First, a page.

A tenuous, collisional atmosphere on Callisto

Shane R. Carberry Mogan, Orenthal J. Tucker, Robert E. Johnson, Audrey Vorburger, Andre Galli, Benoit Marchand, Angelo Tafuni, Sunil Kumar, Iskender Sahin, Katepalli R. Sreenivasan

Research output: Contribution to journalArticlepeer-review


A simulation tool which utilizes parallel processing is developed to describe molecular kinetics in 2D, single- and multi-component atmospheres on Callisto. This expands on our previous study on the role of collisions in 1D atmospheres on Callisto composed of radiolytic products (Carberry Mogan et al., 2020) by implementing a temperature gradient from noon to midnight across Callisto's surface and introducing sublimated water vapor. We compare single-species, ballistic and collisional O2, H2 and H2O atmospheres, as well as an O2+H2O atmosphere to 3-species atmospheres which contain H2 in varying amounts. Because the H2O vapor pressure is extremely sensitive to the surface temperatures, the density drops several orders of magnitude with increasing distance from the subsolar point, and the flow transitions from collisional to ballistic accordingly. In an O2+H2O atmosphere the local temperatures are determined by H2O near the subsolar point and transition with increasing distance from the subsolar point to being determined by O2. When radiolytically produced H2 is not negligible in O2+H2O+H2 atmospheres, this much lighter molecule, with a scale height roughly an order of magnitude larger than that for the heavier species, can cool the local temperatures via collisions. In addition, if the H2 component is dense enough, particles originating on the day-side and precipitating into the night-side atmosphere deposit energy via collisions, which in turn heats the local atmosphere relative to the surface temperature. Moreover, the difference between H2 atmospheric escape rates in single-species and multi-species atmospheres is small: the H2 only has to diffuse through a few hundred km of the heavier gases before it is the lone species in the atmosphere out to the Hill sphere. Finally, we discuss the potential implications of this study on the presence of H2 in Callisto's atmosphere and how the simulated densities correlate with expected detection thresholds at flyby altitudes of the proposed JUpiter ICy moons Explorer (JUICE) spacecraft.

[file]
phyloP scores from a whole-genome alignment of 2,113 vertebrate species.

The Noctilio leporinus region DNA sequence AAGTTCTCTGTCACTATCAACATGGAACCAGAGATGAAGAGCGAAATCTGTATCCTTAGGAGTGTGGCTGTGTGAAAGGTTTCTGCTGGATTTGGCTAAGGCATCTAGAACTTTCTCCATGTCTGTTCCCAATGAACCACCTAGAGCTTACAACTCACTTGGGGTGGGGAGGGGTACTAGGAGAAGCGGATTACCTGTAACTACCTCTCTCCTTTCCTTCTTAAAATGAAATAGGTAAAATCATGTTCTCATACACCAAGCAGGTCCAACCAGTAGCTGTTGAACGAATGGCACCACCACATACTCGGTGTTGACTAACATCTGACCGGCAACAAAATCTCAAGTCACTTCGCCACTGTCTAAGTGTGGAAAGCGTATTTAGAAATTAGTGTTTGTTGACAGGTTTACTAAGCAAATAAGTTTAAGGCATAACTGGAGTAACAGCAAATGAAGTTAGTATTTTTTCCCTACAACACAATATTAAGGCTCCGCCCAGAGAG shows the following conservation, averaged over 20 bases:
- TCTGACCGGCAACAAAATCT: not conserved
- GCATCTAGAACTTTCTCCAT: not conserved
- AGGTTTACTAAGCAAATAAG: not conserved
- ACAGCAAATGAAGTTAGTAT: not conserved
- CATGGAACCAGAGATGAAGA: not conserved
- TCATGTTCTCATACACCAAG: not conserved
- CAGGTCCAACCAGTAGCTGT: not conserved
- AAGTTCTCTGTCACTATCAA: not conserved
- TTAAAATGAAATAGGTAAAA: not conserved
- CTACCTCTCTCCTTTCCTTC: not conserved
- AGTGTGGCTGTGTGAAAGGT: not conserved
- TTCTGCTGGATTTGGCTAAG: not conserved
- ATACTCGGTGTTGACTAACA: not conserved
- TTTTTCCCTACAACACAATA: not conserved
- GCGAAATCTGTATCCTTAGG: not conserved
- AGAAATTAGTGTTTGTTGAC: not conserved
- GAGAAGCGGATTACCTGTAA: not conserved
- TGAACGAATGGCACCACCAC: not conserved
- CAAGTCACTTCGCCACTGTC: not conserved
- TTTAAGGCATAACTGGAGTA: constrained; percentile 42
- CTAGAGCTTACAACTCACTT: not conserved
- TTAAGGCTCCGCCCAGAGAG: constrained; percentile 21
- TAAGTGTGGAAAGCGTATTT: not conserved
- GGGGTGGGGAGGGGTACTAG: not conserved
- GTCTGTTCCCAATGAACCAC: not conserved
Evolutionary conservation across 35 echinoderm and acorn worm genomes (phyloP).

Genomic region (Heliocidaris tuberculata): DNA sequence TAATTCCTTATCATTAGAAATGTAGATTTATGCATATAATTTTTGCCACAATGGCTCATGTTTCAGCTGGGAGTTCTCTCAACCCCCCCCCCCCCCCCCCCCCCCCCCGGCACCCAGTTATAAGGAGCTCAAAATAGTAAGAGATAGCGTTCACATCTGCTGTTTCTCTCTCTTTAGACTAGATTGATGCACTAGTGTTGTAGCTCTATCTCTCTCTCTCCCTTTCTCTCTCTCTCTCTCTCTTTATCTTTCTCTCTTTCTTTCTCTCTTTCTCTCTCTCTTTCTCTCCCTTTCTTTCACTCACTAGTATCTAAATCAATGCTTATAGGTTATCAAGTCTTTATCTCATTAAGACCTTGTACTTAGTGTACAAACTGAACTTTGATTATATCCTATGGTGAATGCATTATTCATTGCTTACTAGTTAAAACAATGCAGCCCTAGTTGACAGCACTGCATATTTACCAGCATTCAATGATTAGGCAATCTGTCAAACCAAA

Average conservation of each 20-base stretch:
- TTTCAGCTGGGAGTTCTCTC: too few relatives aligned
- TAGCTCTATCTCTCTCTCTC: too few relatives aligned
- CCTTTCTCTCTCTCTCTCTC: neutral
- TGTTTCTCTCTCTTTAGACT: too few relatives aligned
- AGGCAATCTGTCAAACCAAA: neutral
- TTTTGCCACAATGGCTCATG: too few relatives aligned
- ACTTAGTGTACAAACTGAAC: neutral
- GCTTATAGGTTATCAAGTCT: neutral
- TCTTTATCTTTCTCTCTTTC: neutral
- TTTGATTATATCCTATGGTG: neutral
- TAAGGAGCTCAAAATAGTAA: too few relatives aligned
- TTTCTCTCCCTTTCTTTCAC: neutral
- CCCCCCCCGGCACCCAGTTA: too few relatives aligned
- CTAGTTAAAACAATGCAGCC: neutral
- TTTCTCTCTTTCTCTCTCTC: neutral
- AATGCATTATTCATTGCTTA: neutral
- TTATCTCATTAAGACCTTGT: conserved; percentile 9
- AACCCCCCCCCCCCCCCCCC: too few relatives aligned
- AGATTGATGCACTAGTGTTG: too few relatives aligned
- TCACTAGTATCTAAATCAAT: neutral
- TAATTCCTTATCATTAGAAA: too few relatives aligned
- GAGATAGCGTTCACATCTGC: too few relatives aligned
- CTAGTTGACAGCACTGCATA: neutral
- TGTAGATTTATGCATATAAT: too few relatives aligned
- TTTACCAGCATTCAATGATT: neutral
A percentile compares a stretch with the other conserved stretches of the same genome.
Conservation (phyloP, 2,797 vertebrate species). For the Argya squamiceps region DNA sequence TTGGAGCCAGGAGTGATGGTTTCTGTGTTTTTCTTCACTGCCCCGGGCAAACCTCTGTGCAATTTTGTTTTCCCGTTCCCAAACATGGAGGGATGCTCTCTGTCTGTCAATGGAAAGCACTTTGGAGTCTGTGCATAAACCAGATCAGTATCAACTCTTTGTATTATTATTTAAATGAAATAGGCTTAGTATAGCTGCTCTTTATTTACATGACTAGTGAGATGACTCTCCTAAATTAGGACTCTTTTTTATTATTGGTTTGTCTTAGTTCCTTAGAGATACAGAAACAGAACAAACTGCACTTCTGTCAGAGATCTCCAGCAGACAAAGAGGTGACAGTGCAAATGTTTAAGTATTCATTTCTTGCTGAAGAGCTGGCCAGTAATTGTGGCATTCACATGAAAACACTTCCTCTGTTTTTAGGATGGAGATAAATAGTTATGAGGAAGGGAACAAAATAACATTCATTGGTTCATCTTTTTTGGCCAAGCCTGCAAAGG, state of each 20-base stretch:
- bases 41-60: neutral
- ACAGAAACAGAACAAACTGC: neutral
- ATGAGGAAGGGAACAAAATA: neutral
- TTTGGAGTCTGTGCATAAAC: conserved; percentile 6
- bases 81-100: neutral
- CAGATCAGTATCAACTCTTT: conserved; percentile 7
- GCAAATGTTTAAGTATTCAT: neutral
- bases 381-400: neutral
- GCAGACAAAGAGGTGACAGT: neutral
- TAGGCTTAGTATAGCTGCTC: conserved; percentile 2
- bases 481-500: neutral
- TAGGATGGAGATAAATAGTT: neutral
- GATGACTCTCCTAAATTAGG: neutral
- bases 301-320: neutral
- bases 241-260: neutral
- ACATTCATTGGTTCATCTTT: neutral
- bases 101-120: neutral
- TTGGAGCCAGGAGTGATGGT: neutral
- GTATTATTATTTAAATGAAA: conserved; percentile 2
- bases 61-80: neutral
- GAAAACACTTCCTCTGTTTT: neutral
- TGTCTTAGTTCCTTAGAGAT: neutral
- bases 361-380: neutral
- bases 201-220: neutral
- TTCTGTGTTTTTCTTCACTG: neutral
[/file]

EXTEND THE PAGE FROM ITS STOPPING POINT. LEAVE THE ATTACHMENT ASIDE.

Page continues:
Original languageEnglish (US)
Article number114597
StatePublished - Nov 1 2021


  • Atmospheres, composition
  • Atmospheres, dynamics
  • Atmospheres, structure
  • Callisto
  • Satellites, atmospheres

ASJC Scopus subject areas

  • Astronomy and Astrophysics
  • Space and Planetary Science


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